A DARLINGTON man criticised the "dangerous" actions of motorists after a residential street was left completely gridlocked on Wednesday afternoon.

Brian Boggon captured the moment droves of cars became backed up on The Headlands as parents picked up their children from nearby Carmel College.

Mr Boggon, who has lived on the street for 27 years, said cars were left double-parked, blocking driveways and junctions, while others were seen being driven down the pavement on both sides.

Speaking to The Northern Echo, he warned that the situation, which he described as getting "worse and worse", had become an accident "waiting to happen".

He said: "Just the day before, a councillor was pleading to families to be courteous and then this happened.

"It was a pantomime, the pictures do not convey how bad it was – for residents, there was no way you could have got in to your house or street.

"If it had been a fire engine, or an ambulance, I don't know what they would have done, it was chaos."

The Northern Echo:

Mr Boggon, who urged Darlington Borough Council and Carmel College to come up with a solution, said the problem had been getting increasingly worse in recent years.

He said: "There are other streets around, why do they want to sit in this, they could have parked on those quieter streets, but they want to be as close to the front gates as possible.

"I understand that it is a catholic school and people come from far and wide and I am sympathetic to that, but I am not sympathetic to all of them piling onto a small street."

Mr Boggon said The Headlands would benefit from a temporary one-way system, or permanent parking management, in order to alleviate the problem at hometime.

The Northern Echo:

He added: "Every day there is chaos in this street and it’s only a matter of time before a serious accident happens."

In response, Darlington Borough Council urged parents to act responsibly and said it would be sending enforcement officers to monitor the situation.

Councillor Andy Keir, cabinet member for local services, said: “We’re acting on the complaints from The Headlands and we’ll be sending enforcement officers to the area today (Thurs).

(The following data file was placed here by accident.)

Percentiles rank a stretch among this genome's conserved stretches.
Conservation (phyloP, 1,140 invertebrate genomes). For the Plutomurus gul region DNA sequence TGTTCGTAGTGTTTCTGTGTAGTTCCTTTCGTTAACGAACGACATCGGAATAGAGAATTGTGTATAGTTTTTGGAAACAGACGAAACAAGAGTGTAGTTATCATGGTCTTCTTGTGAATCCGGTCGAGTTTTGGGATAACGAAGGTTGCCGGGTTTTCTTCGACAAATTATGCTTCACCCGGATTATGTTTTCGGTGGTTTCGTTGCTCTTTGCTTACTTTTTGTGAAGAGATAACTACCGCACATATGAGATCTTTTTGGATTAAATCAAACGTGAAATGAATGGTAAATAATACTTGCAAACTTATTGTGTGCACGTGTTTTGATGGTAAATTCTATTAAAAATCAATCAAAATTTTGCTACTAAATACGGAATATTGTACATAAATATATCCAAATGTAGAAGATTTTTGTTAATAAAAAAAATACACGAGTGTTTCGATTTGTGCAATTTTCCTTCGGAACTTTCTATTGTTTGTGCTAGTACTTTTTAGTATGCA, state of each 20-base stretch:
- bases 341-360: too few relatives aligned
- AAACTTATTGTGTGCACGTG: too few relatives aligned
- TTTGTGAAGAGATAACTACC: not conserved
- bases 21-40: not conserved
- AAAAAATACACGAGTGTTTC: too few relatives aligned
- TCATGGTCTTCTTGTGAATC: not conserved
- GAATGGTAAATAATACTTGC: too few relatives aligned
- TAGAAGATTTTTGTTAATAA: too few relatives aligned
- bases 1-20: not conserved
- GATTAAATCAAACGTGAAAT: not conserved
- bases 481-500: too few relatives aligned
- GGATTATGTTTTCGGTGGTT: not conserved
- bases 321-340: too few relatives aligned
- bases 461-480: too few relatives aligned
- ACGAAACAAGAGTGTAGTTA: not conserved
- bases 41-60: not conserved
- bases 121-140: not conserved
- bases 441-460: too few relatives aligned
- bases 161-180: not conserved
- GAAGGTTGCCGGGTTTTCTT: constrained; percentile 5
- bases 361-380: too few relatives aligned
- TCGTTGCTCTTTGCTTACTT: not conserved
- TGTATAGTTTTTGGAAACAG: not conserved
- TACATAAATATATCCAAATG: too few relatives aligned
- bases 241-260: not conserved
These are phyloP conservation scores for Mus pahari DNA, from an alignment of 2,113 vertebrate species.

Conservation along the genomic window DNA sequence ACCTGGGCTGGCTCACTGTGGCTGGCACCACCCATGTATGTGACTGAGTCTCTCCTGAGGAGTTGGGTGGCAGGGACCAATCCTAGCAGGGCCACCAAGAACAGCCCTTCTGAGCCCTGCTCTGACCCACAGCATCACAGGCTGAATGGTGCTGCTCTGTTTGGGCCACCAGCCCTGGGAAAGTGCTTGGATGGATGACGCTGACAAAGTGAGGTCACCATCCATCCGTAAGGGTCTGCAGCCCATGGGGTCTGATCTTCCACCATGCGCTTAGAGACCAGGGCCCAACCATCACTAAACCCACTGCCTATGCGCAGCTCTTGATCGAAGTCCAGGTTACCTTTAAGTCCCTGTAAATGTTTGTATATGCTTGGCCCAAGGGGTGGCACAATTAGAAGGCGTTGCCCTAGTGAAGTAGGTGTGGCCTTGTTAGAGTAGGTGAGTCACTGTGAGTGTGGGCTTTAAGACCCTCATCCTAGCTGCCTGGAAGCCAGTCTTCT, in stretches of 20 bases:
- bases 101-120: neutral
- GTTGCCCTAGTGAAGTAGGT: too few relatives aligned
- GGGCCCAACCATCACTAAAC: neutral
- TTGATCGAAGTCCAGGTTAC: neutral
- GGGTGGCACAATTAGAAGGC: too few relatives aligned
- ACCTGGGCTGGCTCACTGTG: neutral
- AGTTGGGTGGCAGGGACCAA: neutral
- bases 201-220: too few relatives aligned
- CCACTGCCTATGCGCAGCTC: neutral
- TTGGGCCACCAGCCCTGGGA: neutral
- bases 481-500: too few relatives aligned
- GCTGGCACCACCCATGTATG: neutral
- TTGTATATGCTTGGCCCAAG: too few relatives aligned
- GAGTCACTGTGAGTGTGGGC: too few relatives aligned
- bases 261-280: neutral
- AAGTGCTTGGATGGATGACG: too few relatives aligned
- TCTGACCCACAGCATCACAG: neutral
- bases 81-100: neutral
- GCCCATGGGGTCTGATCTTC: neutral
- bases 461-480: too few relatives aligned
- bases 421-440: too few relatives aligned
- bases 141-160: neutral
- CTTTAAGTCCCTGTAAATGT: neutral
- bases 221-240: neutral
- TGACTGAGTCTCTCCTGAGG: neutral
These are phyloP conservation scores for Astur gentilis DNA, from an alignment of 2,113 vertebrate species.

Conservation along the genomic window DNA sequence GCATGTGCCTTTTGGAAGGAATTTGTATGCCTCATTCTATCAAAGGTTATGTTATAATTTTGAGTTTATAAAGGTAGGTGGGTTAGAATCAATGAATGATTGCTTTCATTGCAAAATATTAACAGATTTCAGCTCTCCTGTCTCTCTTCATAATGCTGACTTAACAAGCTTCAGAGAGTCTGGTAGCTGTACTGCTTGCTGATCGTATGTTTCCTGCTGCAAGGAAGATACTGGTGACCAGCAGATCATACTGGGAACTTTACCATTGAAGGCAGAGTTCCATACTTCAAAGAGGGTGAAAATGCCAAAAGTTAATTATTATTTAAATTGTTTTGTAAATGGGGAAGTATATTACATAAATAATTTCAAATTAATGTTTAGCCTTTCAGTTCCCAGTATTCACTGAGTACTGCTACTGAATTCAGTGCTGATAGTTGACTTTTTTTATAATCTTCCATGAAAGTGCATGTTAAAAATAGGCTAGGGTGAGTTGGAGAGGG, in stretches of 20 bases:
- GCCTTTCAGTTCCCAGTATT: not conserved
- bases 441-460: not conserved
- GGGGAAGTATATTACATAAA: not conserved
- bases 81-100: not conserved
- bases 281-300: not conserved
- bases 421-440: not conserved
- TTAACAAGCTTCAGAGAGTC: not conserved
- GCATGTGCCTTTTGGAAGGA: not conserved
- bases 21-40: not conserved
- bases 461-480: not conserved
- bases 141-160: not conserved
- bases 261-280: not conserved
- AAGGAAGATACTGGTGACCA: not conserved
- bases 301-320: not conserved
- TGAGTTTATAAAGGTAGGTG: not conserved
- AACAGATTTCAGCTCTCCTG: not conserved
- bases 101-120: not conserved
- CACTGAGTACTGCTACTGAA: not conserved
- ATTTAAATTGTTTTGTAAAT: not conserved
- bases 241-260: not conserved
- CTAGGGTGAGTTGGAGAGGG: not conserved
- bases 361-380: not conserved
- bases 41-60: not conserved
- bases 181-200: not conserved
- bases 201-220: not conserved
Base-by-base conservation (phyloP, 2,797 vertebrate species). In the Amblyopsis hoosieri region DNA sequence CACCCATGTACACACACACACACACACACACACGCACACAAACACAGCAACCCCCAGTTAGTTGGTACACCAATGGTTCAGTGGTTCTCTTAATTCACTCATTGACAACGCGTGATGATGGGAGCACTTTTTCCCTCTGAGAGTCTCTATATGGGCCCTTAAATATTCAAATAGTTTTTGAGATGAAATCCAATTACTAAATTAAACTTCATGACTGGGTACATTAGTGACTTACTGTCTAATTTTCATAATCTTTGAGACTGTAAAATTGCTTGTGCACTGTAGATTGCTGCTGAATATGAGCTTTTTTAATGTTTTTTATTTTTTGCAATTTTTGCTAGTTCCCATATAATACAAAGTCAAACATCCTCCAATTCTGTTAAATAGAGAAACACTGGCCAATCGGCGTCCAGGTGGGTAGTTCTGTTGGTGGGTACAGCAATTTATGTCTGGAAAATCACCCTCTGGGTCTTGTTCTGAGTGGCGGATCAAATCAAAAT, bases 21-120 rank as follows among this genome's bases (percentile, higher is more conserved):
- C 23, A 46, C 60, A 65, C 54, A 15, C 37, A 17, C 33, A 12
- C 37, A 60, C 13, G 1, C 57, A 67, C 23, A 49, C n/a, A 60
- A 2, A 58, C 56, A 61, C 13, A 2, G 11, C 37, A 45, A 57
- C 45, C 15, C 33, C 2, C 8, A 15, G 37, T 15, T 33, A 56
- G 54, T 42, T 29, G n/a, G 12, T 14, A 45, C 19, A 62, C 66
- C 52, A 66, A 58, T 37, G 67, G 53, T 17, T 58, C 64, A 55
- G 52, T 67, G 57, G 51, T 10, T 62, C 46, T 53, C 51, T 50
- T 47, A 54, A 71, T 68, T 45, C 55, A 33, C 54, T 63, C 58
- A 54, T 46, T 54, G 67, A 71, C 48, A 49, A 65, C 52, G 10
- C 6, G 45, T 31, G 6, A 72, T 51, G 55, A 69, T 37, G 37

"We’ll continue to monitor the situation, in conjunction with the school leadership.

“We were expecting that the first few days of the school return would throw up some challenges and we’re hopeful that a combination of education, enforcement and encouragement to use school transport or to walk, scoot or cycle to school, will improve matters quickly.

“We’d urge all parents, regardless of the school their child attends, to be respectful and responsible when dropping off or picking up.

"It may be that you’re only parking up for a few minutes, but poor parking causes daily disruption for residents.

"We’d ask parents to consider parking a few streets away from the school and walking the last few minutes, which will ease congestion.”

A spokesman for Carmel College said it had reminded all parents of traffic management requirements in hopes the scenes captured by Mr Boggon would not 'reoccur.'

They said: “We always value feedback from our neighbouring community and I would like to thank Mr Boggon for drawing this matter to our attention.

“After so many months away from school life, many parents were very keen to collect their child.

“Parents were requested to follow the guidance of a voluntary one-way system, to collect away from the college gates and to park with consideration for the neighbours.

“We have reminded all parents of the traffic management requirements and so we hope this ‘first day at school’ will not reoccur.

“We are looking forward to working with and supporting Mr Boggon to find a more permanent resolution that suits all parties concerned.”